“I mean, Utah is in the top five at facilities nationwide – at least the top five,” he said. “It’s ridiculous. Like, having the gym right next to the locker rooms and a super cool lounge and all that. The facilities being excellent, that was just an added icing on the cake.

Since Gabe Madsen signed, the Utes have signed six more from the portal and / or college ranks: Utah State teammates Rollie Worster and Marco Anthony, transfer UNLV graduates David Jenkins Jr., star from Coffeyville (Kansas) Community College Bostyn Holt, Minnesota transfer Gach (the former Ute) and Serbian Dusan Mahoric from the State of Illinois.

Utah has another scholarship available, Smith told Deseret News last month.

Madsen supported an idea put forward by Anthony last month that Utah’s talent level is “off the charts.”

“The guys really want to work and it was good to see,” Madsen said. “And obviously the facility allows you to do that, like having our own training gym. That’s one of the things that’s super cool here.

Madsen said that in Cincinnati, the men’s basketball team shared a training room with dancing, volleyball and women’s basketball.

“It was a joint training gym,” he said.

This is not the case in Utah, where the facilities “just blew me away,” Madsen said.

Even if he didn’t see them before committing. And his teammates?

“Yeah, the talent here is really good,” he said. “I think we have a strong team here. Everyone gets along, which is great too.

Smith said in a school press release that Madsen is a “dynamic offensive player” and fits the system they are installing at the U.

“At 6-5 he’s got a big build and a lot of playing ability,” Smith said. “He comes from a big basketball family.”

Madsen played high school basketball for his father, Luke, in Minnesota.

He was a three-start prospect out of high school and averaged 26.1 points per game in his senior season. He had offers from Marquette, Minnesota, Northwestern, Iowa, and others outside of high school.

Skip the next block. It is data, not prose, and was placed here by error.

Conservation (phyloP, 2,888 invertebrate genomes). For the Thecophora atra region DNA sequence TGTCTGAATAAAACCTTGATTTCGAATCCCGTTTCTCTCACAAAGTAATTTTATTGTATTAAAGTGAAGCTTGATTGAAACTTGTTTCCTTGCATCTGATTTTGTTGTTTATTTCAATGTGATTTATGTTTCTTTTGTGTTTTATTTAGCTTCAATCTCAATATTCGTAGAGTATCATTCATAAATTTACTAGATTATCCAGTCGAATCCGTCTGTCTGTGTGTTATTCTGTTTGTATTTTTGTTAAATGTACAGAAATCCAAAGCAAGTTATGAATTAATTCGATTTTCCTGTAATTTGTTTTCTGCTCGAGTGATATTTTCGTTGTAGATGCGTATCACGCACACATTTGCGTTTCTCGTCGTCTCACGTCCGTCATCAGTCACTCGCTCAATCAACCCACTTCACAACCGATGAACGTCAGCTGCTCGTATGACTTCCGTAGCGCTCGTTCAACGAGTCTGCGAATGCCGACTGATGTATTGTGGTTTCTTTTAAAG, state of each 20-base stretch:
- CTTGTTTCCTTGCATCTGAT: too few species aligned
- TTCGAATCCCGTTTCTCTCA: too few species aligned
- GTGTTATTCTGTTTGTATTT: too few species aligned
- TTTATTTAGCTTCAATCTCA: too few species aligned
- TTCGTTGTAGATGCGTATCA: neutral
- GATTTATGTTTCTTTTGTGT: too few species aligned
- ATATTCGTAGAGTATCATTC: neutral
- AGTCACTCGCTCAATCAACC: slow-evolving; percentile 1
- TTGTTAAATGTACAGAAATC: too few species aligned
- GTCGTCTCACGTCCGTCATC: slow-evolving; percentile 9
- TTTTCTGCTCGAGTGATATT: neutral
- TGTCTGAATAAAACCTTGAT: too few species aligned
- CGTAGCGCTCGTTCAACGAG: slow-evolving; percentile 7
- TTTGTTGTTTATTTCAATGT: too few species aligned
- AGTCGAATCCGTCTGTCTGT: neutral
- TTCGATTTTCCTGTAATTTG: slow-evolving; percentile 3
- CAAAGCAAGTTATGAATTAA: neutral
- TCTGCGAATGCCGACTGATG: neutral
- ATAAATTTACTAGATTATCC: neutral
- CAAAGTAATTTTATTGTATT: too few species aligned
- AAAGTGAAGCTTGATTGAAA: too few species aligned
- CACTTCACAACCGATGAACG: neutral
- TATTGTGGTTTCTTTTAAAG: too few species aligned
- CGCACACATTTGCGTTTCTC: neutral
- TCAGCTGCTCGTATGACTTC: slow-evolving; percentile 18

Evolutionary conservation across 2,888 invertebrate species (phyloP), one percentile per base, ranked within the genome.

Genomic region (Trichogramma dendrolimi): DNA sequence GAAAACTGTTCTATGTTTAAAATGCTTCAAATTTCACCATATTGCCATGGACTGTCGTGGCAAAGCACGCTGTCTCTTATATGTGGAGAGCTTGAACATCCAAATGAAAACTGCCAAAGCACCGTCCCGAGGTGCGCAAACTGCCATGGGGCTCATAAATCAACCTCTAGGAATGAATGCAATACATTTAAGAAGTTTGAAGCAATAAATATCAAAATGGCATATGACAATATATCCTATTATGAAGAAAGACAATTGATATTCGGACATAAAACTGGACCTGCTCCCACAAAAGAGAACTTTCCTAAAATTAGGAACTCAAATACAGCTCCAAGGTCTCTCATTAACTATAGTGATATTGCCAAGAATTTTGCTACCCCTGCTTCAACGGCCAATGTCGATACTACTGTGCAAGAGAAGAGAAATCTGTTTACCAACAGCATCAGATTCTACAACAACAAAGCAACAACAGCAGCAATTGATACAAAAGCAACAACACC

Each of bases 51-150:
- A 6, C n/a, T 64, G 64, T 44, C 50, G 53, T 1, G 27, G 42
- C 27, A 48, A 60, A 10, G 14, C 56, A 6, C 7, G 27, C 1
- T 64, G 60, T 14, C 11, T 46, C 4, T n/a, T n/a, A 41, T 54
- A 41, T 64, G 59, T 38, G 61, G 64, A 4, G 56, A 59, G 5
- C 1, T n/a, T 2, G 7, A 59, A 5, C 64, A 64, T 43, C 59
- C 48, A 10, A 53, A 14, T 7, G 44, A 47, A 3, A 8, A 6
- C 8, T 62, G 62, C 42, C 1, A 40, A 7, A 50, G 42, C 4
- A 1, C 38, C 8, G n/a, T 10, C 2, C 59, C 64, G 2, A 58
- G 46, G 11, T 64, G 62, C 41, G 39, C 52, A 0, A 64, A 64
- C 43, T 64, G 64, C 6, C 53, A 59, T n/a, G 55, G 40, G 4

The twin brothers have always dreamed of playing college basketball together and made a commitment to Cincy on the same day, September 1, 2019.

But Gabe Madsen says that when they got to the American Athletic Conference school together, they realized “there are a lot of negatives” to playing on the same team.

“As a twin you are always compared no matter what you do,” he said. “And when you combine that with high performance college sports, you’ll always do better, no matter how hard you try to avoid it.”

Madsen said he was torn in training because when he babysat his twin brother he wanted his brother to succeed, but he also wanted to play well.

“So there were just a few compromises that we had to decide what was best for us, and I think at the end of the day that kind of scenario is the best of times right now, that we go our separate ways.” , did he declare.

Alas, Madsen has said that at least one part of his personality will not change. He doesn’t plan to cut his long curly hair anytime soon.

“The hair stays for now, definitely,” he said. “I mean, if I could grow a beard like Riley (Worster), I sure would. Or my brother, he has a great beard too.